At the moment employers are obliged to file details of employee earnings and PAYE information with the IRD each month but under payday reporting they will need to file this information after each payday. The due dates for employers to pay any deductions and for filing the IR 345 ( Employee deductions) remain unchanged. It will no longer be necessary to file the IR348( Employer Schedule) as this will be filed on a payday basis.
The IRD are bringing in these changes to give taxpayers more certainty about their tax obligations and working for families entitlements.
For employers who pay more than $50,000 per annum in PAYE and ESCT they will need to file electronically through their payroll software or myIR. For this category of employers the information will have to be filed within two working days of the payday. For employers who currently file electronically, then payday filing may be done on a voluntary basis before 1 April 2019.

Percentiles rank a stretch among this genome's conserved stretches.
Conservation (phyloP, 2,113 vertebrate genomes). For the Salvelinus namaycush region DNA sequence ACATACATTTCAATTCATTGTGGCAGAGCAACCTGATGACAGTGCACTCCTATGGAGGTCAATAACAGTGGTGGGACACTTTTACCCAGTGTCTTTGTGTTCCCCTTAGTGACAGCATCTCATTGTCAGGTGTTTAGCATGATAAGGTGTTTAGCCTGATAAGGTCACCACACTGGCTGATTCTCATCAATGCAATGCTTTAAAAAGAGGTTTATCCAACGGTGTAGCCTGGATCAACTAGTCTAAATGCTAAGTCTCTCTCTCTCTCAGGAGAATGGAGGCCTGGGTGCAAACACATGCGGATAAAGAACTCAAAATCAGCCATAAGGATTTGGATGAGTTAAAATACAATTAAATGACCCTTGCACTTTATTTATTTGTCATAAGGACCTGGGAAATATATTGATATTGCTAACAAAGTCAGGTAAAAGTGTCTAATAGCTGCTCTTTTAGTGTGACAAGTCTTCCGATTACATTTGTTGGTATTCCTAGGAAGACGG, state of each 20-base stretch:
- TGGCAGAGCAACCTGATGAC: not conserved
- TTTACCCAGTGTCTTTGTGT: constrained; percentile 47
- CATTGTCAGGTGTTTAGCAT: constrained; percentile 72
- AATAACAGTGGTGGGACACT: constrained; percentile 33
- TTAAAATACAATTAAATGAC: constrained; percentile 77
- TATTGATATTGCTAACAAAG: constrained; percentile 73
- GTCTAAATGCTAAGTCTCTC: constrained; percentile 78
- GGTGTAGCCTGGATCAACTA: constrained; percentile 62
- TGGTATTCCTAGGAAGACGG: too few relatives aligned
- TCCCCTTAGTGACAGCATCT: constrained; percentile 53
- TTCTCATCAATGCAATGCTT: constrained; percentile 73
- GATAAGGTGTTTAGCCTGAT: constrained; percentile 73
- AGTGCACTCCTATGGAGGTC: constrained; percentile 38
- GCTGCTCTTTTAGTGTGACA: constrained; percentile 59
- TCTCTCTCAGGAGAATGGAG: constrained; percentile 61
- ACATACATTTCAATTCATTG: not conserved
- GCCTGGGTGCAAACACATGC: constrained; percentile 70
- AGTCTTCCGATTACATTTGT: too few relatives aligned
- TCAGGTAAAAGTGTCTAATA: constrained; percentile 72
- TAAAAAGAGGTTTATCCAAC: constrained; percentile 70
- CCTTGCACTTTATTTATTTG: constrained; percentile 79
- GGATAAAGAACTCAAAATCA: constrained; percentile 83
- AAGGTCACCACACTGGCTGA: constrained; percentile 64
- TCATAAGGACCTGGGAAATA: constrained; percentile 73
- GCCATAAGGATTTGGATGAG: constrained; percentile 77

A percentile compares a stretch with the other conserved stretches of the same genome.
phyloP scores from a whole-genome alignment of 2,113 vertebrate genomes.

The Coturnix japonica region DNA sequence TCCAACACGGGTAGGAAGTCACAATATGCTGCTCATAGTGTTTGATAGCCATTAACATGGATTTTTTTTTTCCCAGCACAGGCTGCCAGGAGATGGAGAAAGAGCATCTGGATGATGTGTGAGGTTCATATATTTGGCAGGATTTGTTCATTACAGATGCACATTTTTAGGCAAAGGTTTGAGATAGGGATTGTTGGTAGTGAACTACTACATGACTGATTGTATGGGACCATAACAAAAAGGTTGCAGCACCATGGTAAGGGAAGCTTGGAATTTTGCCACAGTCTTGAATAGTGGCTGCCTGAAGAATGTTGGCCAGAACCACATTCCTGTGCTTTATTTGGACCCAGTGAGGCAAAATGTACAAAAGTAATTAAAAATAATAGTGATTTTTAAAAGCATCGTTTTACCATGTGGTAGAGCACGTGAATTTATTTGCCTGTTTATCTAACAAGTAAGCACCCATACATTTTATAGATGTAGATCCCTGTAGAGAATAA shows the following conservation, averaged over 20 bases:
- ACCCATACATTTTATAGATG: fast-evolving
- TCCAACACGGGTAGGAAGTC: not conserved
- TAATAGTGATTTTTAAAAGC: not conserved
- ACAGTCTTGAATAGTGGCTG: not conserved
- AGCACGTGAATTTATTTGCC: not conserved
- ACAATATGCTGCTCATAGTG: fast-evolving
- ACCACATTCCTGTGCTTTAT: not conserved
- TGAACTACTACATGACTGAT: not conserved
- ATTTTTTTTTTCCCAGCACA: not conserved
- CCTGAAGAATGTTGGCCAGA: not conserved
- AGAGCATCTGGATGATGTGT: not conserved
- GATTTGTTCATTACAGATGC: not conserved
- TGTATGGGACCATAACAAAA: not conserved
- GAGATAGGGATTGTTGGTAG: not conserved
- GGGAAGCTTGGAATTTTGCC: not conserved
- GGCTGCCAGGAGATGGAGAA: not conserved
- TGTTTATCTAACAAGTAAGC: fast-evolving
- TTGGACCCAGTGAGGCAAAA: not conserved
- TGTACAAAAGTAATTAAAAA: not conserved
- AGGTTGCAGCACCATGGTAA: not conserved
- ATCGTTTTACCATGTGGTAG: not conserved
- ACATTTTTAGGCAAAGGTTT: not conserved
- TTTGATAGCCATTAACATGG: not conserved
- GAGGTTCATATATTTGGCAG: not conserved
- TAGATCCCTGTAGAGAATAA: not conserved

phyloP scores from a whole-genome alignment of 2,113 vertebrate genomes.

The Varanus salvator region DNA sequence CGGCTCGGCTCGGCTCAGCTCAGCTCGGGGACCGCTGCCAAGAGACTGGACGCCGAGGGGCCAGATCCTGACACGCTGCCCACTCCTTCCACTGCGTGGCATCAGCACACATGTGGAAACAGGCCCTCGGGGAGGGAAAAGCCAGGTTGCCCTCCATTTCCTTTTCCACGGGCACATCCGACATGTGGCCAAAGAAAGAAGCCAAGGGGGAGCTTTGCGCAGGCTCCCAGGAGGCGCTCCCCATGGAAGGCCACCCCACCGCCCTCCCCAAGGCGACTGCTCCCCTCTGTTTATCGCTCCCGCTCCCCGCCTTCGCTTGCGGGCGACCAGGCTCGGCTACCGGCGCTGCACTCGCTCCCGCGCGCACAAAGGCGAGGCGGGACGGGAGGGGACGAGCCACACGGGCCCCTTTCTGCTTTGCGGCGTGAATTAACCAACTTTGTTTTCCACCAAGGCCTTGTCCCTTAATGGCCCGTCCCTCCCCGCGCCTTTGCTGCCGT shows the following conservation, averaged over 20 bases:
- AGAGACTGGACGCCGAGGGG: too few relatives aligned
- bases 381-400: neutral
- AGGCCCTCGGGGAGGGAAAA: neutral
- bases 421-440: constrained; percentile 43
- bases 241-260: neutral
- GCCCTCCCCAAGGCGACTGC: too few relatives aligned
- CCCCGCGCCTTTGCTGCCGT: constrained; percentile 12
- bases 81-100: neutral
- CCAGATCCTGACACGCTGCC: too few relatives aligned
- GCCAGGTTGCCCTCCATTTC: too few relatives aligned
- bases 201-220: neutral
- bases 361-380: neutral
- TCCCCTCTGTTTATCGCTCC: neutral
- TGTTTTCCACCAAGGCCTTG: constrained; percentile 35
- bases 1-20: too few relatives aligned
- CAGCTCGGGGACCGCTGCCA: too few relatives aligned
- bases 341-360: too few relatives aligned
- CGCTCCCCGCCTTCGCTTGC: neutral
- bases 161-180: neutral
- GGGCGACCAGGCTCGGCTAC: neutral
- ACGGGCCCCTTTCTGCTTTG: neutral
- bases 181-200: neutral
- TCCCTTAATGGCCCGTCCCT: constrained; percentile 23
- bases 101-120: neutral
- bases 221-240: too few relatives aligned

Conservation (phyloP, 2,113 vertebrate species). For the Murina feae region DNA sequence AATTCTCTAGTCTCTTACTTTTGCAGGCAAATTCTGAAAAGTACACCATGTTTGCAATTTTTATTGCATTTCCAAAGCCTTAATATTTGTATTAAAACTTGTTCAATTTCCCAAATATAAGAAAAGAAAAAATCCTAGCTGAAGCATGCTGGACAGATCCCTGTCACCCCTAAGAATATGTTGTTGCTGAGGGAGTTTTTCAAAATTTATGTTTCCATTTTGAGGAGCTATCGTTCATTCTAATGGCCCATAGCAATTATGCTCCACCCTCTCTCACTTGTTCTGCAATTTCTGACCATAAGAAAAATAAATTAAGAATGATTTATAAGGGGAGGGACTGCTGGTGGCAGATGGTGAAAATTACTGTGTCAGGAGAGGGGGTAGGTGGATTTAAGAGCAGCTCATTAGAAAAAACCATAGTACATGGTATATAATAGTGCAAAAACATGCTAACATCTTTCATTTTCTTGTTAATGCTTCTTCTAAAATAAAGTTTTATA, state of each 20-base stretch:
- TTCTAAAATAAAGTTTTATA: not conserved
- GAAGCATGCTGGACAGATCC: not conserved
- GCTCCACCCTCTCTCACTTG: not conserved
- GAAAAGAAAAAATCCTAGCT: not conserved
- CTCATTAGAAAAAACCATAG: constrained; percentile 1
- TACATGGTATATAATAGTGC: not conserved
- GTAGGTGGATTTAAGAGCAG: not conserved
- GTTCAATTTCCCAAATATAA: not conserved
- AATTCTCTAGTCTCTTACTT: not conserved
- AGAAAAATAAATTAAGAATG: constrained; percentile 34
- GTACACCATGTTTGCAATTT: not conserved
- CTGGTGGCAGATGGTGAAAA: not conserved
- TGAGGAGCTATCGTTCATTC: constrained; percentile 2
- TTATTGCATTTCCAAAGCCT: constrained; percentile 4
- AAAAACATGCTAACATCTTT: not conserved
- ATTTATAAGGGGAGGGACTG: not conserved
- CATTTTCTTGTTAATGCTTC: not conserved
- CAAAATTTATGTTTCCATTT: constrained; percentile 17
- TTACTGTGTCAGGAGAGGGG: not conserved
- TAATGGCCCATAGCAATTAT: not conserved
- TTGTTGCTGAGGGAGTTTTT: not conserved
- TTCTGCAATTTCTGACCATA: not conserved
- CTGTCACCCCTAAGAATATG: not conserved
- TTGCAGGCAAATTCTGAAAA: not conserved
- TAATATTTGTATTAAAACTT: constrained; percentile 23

At the moment the threshold for mandatory electronic filing is $100,000.
For employers who are above the $50,000 threshold but who do not have access to digital services there is the right to apply for an exemption to file electronically. It is hard to believe that there would be any employers in the country who do not have access to the internet and or do not have a computer.
For employers with less than $50,000 PAYE/ESCT payday filing can be filed by paper returns. The filing frequency for paper returns is 10 working days after each payday or if the employer elects to file twice a month the due dates are 10 working days after the middle of the month (15th) and 10 working days after the end of the month.
There are of course penalties for late filing. The maximum penalty able to be imposed for failing to file on time is $250 a month, regardless of the number of failures to file on time in the month.
You should contact your chartered accountant or financial advisor before making a financial commitment.
Paul Sheehan is a chartered accountant. Phone 355 2636 for more information